REVIEW: DVD Release: Belleville Rendez-vous

Film: Belleville Rendez-vous
Release date: 26th January 2004
Certificate: 12
Running time: 78 mins
Director: Sylvain Chomet
Starring: Michèle Caucheteux, Jean-Claude Donda, Michel Robin, Monica Viegas, Béatrice Bonifassi
Genre: Animation
Studio: Palisades Tartan
Format: DVD
Country: France/Belgium/Canada

With its unique animation, soundtrack and premise, Belleville Rendez-vous brought critical acclaim and award recognition for Sylvain Chomet, whose new film, The Illusionist, is exciting fans and critics alike ahead of its debut at the 64th Edinburgh Film Festival.

A scratchy, sepia, jazz-soaked animation sets the tone in the opening scene in the fictional city of Belleville, where the triplets of the original title (it was released as Les Triplettes de Belleville outside the UK) deliver their swing harmonies in a seedy 1920s speakeasy. The film is being watched by a sad eyed boy and his grandmother; the blue toned visuals and silence broken by the howls of a dog, the cries of circling swallows or the rattle of a train imply the boy’s orphaned state.

It’s only when the grandmother buys the boy a bike that he wakes from his apathy and together they train obsessively to achieve his dream of racing in the Tour de France. The setting switches from the dark, rainy north of France to the scorching heat and punishing hills of the French midi, where our now adult hero battles the tortuous conditions, only to be kidnapped by sinister, sunglass wearing Mafioso villains who take him prisoner onboard a ship, along with two other cyclists from the race.

Undeterred, the boy’s granny tracks his footsteps with their trusty dog Bruno, following the kidnappers (by means best left for the viewer to discover themselves) to the city of Belleville. There she faces destitution until she’s taken in by the three triplets, now elderly and subsisting on a diet of marsh frogs. With their help, the granny uncovers the villains’ dastardly plot...

The visual style of the animation is wonderfully expressive and grotesque, referencing early animation styles, and exaggerating for dramatic effect – the buildings of Belleville are, like its villains, aggressively perpendicular and oversized, towering over their own fat, distended statue of liberty.

The infrequent dialogue emphasises the isolation of the boy and his grandmother, with the most vocal character being Bruno the dog, howling mournfully at passing trains from the prison of his window. The jazz of the soundtrack is a flexible medium which reflects the storyline – when the three sisters appear in front of the grandmother, clapping skeletal hands and uttering cat like cries, the effect is of a danse macabre; after their meal of stewed frog followed by blackened frog skewers, their song chirrups and croaks like a frog chorus, to sinister, not McCartney-esque cute, effect. There is a complete change of mood during the transatlantic crossing to Belleville, with the accompaniment of a piece of epic and violent classical music.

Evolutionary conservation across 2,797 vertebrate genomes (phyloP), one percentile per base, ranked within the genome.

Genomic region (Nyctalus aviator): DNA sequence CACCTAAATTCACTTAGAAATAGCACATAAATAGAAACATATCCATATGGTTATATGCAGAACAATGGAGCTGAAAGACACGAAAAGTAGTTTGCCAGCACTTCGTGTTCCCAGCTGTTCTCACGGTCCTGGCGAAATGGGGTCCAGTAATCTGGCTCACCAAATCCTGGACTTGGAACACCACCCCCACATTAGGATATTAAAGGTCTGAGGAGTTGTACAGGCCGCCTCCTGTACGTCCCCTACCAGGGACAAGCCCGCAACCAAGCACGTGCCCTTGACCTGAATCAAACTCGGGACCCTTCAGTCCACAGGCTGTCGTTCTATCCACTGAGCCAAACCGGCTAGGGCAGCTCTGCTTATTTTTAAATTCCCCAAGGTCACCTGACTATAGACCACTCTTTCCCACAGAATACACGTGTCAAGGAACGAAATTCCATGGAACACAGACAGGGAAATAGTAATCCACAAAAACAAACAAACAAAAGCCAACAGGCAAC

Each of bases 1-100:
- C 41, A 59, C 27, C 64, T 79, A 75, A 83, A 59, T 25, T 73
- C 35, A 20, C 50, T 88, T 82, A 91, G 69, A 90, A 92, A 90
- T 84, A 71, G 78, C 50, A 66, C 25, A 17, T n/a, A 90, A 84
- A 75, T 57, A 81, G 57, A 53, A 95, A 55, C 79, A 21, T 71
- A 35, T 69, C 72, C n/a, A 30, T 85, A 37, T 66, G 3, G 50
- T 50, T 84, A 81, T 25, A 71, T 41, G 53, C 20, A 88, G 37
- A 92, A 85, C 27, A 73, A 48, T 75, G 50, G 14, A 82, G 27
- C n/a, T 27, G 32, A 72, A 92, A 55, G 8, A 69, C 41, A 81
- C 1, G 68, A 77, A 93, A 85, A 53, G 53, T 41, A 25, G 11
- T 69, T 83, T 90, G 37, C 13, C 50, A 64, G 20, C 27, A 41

There are lovely visual moments which seem to emphasise the contrast to the ugliness of modern life – the scene of one of the twins on the marshes, a moon above, has the stillness of a Japanese woodblock print, before she tosses an explosive into the marsh and a shower of frogs rains down. Later, as they complete their froggy dinner, a circular dish of frogspawn cuts to a frogspawn moon.

The film’s melancholy is cut through with impromptu moments of humour, the Boy Scout trying to help the grandmother across the road and being hit with a stick for his efforts; and the dog dreaming of riding a train while the passengers trapped inside the house bark and howl as he passes. There’s also a dark and satirical edge. The opening scene shows an Astaire-style dancer being attacked by his own snarling shoes, while Belleville’s citizens look like characters from a George Grosz street scene of 1920s Germany - corrupt and bloated. The artistry of the triplets’ musical improvisation is ignored by the denizens of the nightclub where they perform, while its obsequious maitre d’ wails and bows on the floor when the mafia boss is offended by the granny’s growling dog. French national identity hardly fares better, with the chauvinism of the French president exhorting his people to support their cycling champions with cries of “Vive la République!”

This viciousness contrasts with the film’s touching portrayal of old age. The grandmother - short, round, moustachioed, sporting an orthopaedic shoe, and peering at the world through thick glasses, shows tireless love for her grandson, and constant ingenuity in the face of domestic tragedy and international villainy. The three triplets are grotesque and ugly yet happy in their frugal life, performing their songs to the improvised accompaniment using a newspaper, a hoover and the shelves of a fridge as their instruments. The frightening reality of starvation and destitution isn’t far away in Belleville, yet music and courage persist to bring these characters together and enable them to battle the city’s sinister crime lords.

A film with rich layers of reference to early 20th century film and music, shot through with melancholy and pathos, beautifully observed characterisation and delightful moments of humour. A paean to the wisdom and fortitude of grannies throughout the world. KR

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